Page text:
Guy Pearce is a legend in Australia, having started (as fellow Australian star Margot Robbie And Chris Hemsworth) on the popular series Neighbor. Since then, he’s achieved international success in everything from comedy The Adventures of Priscilla, Queen of the Desert for mystery thrillers L.A.’s secret And Memorieseven won an Emmy for the 2011 miniseries Pierce Mildred beside Kate Winslet. Julia Savage is on its way to having an equally exciting career. At just 16 years old, she has already been nominated for AACTA and AFCA for her performances Fire and appears as a younger version of Emily Browningcharacters on Prime Video Class of ’07.
Savage is once again playing a younger version of an established actress clearing as Amy, with Teresa Palmers starring as his adult self. As one of the oldest—and most empathetic—children in the fearsome cult in the middle clearing, Amy is, in many ways, the essence of the show, with a role that requires her to go to some dark places. Pearce played Dr. Bryce Latham, who works closely with cult leader, Adrienne (Miranda Otto).
I got the chance to talk to Pearce and Savage about shooting some of the show’s most intense scenes, which is why they both thanked the director’s leadership. Jeffrey Walkerthe cult documentaries they watched to prepare for this show, and more.
COLLIDER: First of all, congrats on the show. It’s incredibly scary in the most mesmerizing and exciting way. Julia, I want to start with you because I feel like you have some of the most intense scenes. Some that really stood out to me were the ones you personally shared with Miranda Otto, which was pretty scary in this regard. How did it feel to shoot those scenes with him?
JULIA SAVAGE: Yeah, very intense scenes having to do with administering drugs and stuff like that, but it was a very safe and respectable set. It was a very trusting environment, and Miranda was really fun to work with. I think when you’re dealing with material like that — especially with young people and the god-like complex nature that she views as her chosen one, her daughter — it’s obviously very content heavy. But on a set that we kept light on, it was really fun to film.
Obviously, everyone gets nervous, especially for some of the heavier scenes, which my character is quite involved in, but it’s a trusting environment. For the LSD scene, Jeffrey Walker, who directed the first part, was there guiding me through it. And having that connection with the director and with Miranda in such an intense scene was really important. I think that’s what allowed me to go to those places with those characters.
Speaking of Jeffrey, Guy, you once said that directors often weigh your decisions into certain roles and projects. What was your experience like working with Jeffrey as well as Gracie Otto?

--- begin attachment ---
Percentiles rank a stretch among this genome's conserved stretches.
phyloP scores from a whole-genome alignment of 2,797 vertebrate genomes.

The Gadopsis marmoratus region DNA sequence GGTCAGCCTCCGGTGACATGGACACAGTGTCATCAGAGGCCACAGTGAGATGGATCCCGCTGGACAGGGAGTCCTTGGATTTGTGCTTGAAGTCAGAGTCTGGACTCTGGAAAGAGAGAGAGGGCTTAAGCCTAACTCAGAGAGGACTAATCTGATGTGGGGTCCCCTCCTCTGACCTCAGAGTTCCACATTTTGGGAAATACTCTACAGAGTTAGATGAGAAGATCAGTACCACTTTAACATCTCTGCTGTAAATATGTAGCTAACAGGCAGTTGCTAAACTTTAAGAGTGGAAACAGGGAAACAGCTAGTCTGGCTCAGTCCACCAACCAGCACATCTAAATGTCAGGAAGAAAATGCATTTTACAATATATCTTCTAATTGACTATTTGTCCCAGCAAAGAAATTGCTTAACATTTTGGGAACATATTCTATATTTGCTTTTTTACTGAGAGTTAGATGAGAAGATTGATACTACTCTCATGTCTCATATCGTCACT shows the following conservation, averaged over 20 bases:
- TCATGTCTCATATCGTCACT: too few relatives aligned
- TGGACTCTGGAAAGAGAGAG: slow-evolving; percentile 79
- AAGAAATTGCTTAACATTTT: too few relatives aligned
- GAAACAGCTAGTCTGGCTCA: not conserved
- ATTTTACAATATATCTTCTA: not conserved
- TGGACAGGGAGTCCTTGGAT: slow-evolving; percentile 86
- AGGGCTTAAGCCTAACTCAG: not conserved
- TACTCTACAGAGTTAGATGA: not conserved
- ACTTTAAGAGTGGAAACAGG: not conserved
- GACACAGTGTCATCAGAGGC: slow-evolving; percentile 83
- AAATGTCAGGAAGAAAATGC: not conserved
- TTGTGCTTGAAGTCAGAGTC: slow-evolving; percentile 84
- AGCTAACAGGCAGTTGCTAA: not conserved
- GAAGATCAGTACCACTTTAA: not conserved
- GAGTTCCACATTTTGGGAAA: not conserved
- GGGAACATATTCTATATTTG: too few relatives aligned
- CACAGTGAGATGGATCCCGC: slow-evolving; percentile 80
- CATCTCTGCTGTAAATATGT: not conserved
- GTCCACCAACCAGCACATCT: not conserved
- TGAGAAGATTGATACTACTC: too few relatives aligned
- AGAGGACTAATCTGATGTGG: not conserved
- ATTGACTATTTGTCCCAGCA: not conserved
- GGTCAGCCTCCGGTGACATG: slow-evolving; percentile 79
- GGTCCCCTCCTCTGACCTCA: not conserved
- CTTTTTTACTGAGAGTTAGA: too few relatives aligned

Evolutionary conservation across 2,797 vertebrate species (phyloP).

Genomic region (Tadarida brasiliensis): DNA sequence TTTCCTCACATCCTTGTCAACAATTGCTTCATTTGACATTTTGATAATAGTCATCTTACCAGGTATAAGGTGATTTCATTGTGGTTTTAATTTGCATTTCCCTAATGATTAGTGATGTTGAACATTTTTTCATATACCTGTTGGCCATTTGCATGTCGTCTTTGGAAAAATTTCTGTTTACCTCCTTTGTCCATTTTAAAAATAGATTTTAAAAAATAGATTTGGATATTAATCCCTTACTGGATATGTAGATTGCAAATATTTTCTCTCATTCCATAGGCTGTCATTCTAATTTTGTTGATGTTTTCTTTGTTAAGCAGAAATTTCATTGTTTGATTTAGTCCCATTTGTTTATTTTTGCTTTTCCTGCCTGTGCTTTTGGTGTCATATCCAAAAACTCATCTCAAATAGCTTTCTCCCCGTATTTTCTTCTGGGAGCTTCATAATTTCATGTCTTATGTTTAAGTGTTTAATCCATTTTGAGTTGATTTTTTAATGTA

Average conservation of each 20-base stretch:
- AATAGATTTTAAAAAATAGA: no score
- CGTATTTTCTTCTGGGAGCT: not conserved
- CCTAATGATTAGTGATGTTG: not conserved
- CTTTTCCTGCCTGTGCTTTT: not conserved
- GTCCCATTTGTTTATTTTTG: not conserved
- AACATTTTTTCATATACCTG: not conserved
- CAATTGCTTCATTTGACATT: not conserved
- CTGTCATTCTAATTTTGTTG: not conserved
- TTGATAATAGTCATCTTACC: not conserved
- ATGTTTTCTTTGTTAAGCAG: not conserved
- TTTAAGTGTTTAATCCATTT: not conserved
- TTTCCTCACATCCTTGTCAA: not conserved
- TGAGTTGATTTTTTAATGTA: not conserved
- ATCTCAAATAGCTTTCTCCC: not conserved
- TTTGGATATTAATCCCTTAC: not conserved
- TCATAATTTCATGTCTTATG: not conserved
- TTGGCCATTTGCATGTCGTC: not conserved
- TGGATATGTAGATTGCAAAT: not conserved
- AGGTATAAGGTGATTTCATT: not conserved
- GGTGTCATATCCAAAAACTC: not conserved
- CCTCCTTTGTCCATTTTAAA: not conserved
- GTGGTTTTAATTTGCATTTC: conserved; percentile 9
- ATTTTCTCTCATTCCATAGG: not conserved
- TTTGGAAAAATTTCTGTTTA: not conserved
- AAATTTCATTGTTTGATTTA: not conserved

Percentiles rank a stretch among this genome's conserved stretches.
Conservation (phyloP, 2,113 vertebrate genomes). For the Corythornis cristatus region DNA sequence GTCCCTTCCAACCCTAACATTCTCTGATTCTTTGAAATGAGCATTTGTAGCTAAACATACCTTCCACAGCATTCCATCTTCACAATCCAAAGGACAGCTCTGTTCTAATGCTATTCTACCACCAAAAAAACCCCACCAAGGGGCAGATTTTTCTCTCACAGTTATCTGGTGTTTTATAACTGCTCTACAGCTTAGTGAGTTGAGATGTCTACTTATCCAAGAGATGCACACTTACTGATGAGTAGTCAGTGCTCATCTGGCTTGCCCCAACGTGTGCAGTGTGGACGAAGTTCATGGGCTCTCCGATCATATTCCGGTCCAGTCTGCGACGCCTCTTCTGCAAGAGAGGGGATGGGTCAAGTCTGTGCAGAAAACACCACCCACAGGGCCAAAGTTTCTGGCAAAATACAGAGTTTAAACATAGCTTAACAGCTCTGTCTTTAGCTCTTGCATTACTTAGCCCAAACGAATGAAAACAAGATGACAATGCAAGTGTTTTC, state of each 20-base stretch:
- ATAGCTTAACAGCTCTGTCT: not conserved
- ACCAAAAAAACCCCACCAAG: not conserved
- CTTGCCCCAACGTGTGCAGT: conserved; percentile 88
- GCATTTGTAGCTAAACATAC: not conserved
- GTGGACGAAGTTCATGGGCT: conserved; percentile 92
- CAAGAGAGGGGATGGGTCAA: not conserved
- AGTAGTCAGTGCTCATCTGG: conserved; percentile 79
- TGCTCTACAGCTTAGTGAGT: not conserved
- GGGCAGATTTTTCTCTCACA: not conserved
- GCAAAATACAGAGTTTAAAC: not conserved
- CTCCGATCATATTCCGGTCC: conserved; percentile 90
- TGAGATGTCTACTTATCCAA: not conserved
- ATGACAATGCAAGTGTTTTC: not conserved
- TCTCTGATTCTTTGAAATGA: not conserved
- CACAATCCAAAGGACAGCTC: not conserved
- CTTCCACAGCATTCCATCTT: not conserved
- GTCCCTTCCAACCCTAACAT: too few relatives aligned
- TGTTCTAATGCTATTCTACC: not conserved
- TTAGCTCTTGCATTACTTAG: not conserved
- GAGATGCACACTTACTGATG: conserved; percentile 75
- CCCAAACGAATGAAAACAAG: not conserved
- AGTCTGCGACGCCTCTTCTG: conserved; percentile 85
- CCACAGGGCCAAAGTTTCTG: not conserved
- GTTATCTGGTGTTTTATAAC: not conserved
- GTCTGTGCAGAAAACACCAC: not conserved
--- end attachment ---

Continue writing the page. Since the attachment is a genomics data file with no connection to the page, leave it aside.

GUY PEARCE: Well, Jeffrey is an old friend of mine. I knew him when he was a kid, so I’ve known him for years. When he was a child, he was like a little old man, and now he is a little old man, he is like a little child. He’s like Benjamin Button. She is brilliant and the most loving, caring, communicative and respectful human being I think I know with amazing ideas and great inspiration. So I will do anything for him. As Julia points out, it’s a very respectable set, especially, I think, led by Jeff.
Obviously, Gracie did too, when she joined. But she’s a very different energy altogether. He’s kind of great [pumps fist] beats, you know. She’s beautiful, very playful, but also very respectful. But Jeff, he and I are like big brothers. We really know each other well, and I work with him Irish Jackand Matt Cameron, who wrote this with Elise [McCredie]write too Irish Jack. It’s a small team that I’m familiar with, so it’s very easy for me to sneak into it.
I didn’t have as much to do as Julia and the others did, but I was excited to really come into something where you don’t have to do the show but you have a very integral part and to understand the importance of that role. and how precisely it is present or not. And Jeff really appreciates that too, so that’s great.
SAVAGE: Jeff himself having been an actor himself, especially at such a young age, was really like this about him. Like Guy said, he really knows how to handle content with young kids like that, and it feels good and is a very kind and loving set.
Julia, it’s really interesting because you know where your character ends up a few years down the road, with Teresa Palmer also playing her. When I spoke to him he talked about how he would actually watch your performance and try to pick up on some of your antics and things. I wonder if there are any seeds you planted that you know will bear some fruit later.